4) rigging techniques - before trying any biplanes with lots of rigging go first with some monoplanes with less rigging - there are different materials with preference of taste, but my favourite is rather clean EZ-line with superglue for its simplicity. I like biplanes but I would like to see some good basic advice for those who are new with biplane kit building. For example biplane classic Gloster Gladiator is something which I would like to build but I´m not yet able to do it well...
5) try to find most appropriate technique for you - after trying unsuccessfully with both masktape and parafilm to make nice painting in small 1:72 cockpits I have gone back to painting without mask and taking with toothpick away the worst excesses - surprisingly the result has been at equal or even somewhat better than with my tries of masktype and parafilm (putting in test after seeing some Youtube videos) - but still I would be grateful for the most simple and most elementary guiding to masking and painting of a small cockpit - for some reason this important step is missed in some basic manuals for modellers.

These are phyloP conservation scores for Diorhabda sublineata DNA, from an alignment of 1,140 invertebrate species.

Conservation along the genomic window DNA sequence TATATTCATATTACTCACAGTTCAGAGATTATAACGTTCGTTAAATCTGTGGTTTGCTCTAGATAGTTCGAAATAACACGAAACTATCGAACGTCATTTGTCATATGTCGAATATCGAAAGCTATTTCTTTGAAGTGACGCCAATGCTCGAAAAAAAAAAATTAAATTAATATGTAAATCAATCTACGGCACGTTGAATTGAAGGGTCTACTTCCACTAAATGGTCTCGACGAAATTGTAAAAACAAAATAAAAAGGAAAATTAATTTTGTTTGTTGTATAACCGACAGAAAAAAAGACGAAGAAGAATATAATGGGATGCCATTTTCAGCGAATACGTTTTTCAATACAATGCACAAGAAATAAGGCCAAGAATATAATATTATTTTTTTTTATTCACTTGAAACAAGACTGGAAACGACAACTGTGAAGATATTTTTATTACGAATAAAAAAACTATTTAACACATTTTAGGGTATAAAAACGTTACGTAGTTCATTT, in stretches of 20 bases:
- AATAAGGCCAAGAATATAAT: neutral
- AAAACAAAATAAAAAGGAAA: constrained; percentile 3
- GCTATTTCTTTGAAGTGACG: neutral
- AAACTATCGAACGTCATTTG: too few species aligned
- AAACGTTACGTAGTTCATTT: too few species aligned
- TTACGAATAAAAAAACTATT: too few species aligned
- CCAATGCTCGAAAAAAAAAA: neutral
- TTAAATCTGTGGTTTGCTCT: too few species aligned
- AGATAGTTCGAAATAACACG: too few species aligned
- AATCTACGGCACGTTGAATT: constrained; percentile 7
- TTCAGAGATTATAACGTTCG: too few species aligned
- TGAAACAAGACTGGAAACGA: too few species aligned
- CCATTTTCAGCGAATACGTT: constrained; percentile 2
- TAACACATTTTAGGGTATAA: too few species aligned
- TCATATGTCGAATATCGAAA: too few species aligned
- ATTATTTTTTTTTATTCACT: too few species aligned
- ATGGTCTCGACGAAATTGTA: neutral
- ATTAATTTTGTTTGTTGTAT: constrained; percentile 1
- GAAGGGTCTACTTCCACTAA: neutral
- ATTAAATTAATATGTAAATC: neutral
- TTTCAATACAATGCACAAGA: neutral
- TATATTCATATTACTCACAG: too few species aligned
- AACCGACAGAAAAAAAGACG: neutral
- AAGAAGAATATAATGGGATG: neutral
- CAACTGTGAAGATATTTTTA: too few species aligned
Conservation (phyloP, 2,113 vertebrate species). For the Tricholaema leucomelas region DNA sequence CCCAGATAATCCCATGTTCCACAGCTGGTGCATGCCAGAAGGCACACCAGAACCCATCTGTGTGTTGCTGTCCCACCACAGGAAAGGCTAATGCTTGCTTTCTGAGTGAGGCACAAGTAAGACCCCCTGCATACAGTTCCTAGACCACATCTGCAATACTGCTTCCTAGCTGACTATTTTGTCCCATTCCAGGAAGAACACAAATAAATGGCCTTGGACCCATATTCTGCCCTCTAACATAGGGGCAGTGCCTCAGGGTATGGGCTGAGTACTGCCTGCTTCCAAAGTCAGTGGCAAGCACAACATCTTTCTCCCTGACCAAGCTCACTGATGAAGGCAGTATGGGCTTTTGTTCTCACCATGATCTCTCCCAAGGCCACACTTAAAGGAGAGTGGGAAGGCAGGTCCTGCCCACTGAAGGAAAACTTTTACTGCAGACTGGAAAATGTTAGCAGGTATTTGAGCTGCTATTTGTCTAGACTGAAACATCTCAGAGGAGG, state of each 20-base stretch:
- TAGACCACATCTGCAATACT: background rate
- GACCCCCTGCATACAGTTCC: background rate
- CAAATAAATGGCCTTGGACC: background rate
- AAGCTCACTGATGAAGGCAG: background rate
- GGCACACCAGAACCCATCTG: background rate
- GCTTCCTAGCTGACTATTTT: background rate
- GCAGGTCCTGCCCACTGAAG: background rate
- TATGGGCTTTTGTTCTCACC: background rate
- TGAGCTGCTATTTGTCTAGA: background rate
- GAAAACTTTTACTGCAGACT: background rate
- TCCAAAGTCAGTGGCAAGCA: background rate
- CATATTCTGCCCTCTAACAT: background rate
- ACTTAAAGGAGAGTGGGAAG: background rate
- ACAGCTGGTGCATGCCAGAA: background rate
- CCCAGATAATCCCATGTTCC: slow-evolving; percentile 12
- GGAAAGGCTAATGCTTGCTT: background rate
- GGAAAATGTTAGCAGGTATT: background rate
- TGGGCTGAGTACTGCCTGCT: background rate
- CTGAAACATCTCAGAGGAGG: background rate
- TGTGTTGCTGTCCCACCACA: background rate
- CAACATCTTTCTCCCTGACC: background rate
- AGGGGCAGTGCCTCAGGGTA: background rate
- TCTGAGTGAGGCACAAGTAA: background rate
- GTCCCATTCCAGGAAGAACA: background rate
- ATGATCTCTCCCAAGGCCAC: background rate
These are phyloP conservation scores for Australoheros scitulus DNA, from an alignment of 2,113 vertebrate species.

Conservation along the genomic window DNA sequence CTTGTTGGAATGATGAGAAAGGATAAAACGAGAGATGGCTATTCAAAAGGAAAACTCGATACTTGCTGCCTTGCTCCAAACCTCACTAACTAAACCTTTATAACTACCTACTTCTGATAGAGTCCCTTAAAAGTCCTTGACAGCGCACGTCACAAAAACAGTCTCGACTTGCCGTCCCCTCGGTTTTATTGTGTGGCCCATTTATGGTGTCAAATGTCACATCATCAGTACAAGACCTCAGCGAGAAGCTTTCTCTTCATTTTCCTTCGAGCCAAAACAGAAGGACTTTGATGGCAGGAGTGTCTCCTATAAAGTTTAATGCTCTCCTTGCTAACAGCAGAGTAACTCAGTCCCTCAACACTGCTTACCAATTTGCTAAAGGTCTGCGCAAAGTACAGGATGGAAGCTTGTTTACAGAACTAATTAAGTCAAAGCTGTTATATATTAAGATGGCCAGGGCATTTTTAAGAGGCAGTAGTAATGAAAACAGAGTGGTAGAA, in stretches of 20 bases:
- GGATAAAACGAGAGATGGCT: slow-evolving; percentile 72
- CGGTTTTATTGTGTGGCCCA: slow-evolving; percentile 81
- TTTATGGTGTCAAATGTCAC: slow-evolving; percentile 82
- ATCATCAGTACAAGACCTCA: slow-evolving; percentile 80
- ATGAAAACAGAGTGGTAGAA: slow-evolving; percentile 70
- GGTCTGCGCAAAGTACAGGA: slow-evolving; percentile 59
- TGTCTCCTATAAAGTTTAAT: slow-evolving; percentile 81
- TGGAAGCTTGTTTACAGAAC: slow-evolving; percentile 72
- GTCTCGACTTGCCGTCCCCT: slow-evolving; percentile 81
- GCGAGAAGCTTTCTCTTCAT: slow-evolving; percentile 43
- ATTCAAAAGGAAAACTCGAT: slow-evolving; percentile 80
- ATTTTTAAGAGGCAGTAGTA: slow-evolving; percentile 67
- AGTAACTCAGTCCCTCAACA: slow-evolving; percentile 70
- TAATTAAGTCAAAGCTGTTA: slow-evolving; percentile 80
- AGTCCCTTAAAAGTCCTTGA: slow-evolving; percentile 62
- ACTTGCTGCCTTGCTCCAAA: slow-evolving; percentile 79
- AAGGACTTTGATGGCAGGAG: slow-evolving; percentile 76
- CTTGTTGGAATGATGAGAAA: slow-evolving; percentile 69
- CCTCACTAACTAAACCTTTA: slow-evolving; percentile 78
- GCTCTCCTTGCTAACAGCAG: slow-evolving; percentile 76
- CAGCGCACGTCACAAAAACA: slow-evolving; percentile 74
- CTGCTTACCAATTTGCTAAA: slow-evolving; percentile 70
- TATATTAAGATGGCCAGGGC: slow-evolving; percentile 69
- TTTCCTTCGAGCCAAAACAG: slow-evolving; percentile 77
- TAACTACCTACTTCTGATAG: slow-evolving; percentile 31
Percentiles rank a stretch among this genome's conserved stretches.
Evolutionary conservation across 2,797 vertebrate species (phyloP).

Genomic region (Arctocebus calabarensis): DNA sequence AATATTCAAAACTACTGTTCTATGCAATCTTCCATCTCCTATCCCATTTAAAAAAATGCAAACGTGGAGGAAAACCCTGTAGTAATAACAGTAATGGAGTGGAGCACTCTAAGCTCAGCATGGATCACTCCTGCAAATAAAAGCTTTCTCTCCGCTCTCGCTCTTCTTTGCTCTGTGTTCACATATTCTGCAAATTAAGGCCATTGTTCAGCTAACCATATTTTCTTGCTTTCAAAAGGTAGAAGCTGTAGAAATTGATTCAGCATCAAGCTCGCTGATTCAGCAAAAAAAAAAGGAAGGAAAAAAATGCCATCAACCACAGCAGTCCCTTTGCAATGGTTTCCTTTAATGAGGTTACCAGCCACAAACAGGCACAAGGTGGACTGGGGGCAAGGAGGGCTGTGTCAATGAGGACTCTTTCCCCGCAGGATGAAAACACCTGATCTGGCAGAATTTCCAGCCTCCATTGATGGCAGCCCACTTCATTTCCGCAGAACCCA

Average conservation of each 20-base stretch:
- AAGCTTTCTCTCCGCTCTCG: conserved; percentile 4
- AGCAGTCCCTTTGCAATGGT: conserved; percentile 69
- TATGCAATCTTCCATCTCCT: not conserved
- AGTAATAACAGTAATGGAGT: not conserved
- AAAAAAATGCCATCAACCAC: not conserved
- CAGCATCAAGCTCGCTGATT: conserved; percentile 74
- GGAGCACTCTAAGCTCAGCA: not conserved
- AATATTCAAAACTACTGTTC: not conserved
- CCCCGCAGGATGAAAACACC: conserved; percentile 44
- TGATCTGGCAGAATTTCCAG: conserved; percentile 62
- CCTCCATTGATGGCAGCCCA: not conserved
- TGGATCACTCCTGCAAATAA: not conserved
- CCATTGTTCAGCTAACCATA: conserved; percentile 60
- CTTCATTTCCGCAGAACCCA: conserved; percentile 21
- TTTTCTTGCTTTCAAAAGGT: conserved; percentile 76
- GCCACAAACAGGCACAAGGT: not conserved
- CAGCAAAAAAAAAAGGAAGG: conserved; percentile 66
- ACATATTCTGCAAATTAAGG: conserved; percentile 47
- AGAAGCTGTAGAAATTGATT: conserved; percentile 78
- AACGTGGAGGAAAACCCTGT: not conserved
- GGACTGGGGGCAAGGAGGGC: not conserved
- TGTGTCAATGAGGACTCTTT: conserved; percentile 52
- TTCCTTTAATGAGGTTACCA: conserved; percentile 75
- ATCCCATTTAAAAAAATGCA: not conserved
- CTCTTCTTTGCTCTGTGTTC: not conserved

6) and the most important mistake and how to avoid it: do not rush with your project, some patience is worth of gold and makes your model likely to succeed better than trying to do too much in too little time!

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Christoffer
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Re: Model building tips

Post by Christoffer » 27 Jul 2016 06:31

very helpful tips. Thanks.